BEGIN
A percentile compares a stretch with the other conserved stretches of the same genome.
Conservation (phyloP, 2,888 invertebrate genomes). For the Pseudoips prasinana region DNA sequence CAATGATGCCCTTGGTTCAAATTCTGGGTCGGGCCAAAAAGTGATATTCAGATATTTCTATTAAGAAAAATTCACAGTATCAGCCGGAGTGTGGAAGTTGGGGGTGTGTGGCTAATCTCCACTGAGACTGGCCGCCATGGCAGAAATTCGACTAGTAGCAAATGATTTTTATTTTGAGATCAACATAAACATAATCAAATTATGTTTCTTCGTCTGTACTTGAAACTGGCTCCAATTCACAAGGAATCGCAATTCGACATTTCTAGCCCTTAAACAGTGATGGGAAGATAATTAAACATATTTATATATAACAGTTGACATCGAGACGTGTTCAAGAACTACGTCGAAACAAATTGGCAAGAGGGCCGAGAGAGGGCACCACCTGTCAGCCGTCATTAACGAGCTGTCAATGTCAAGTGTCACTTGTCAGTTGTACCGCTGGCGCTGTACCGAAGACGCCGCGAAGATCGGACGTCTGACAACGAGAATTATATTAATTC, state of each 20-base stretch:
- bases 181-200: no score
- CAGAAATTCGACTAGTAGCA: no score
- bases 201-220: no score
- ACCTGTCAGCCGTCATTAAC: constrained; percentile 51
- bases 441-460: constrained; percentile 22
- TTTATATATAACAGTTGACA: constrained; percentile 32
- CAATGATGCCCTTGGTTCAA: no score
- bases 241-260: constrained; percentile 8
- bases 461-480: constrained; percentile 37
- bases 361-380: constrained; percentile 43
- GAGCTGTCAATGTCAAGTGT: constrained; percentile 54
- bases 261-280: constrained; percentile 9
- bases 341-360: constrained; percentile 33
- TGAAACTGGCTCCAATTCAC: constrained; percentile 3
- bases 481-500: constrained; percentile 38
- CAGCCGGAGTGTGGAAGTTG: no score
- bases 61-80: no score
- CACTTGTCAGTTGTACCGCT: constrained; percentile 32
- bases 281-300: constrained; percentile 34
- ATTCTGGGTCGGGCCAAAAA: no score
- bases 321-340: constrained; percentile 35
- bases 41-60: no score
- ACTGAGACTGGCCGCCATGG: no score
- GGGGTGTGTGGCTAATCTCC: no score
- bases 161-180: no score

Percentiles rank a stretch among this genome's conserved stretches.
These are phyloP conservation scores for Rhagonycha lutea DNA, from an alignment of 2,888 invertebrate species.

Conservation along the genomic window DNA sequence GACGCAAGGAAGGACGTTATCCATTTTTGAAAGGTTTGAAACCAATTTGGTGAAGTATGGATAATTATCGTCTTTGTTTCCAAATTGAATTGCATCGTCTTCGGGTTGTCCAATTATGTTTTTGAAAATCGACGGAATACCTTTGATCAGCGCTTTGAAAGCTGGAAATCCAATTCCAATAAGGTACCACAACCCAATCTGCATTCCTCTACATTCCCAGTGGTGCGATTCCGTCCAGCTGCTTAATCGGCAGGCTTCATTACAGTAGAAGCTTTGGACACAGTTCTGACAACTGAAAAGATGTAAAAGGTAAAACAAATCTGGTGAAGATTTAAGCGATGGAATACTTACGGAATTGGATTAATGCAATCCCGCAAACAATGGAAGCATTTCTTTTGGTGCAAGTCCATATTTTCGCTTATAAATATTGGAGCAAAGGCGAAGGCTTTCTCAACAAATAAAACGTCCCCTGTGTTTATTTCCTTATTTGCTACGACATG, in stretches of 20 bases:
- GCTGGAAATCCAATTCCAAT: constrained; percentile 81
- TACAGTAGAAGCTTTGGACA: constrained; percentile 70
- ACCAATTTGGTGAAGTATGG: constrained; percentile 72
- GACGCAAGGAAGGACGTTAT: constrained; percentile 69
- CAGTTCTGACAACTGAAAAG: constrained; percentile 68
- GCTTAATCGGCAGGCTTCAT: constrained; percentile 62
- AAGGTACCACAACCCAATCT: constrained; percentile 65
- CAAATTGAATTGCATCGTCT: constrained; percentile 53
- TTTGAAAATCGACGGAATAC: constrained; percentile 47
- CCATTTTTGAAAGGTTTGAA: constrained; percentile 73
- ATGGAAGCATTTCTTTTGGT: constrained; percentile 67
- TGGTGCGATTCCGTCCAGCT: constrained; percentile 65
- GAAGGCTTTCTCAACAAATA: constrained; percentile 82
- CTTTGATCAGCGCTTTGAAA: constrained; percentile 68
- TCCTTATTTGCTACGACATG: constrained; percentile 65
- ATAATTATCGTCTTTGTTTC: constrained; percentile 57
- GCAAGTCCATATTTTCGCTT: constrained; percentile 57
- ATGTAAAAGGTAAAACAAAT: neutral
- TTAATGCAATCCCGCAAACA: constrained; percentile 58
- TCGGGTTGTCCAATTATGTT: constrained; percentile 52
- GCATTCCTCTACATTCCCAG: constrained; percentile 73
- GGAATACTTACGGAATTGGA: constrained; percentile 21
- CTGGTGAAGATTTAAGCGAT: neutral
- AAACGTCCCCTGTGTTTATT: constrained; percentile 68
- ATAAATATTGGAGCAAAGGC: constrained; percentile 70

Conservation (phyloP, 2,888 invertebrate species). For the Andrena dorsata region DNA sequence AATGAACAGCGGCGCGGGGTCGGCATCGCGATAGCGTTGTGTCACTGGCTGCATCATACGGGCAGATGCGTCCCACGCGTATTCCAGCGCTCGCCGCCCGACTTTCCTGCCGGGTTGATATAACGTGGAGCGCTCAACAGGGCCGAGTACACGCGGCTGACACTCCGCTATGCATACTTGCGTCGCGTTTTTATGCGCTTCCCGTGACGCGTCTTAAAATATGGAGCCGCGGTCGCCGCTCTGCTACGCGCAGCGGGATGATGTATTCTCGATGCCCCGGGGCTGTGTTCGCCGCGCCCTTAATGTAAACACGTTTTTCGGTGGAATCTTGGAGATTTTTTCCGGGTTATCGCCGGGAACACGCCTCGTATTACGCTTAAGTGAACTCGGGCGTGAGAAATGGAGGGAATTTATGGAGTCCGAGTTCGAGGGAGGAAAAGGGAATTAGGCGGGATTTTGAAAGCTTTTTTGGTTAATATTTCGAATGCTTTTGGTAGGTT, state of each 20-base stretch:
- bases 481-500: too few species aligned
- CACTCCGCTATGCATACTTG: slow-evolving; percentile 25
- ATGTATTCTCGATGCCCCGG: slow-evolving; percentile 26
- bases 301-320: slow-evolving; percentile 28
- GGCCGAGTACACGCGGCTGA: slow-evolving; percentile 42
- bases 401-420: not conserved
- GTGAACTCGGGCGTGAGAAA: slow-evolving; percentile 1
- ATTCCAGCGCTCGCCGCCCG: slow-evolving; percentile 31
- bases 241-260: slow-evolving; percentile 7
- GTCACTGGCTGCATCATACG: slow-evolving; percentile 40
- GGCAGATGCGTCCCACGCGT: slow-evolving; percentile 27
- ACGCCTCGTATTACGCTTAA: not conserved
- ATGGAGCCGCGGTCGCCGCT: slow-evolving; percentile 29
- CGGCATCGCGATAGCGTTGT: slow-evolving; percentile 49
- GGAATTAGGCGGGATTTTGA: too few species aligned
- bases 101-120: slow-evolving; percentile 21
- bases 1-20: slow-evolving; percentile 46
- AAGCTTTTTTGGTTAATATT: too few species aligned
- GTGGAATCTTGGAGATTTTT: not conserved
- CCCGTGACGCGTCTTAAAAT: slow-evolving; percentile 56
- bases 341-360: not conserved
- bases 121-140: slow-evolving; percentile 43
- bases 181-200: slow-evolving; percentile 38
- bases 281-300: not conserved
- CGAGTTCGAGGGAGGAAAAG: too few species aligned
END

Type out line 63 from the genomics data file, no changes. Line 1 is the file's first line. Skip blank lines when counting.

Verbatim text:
- GTGAACTCGGGCGTGAGAAA: slow-evolving; percentile 1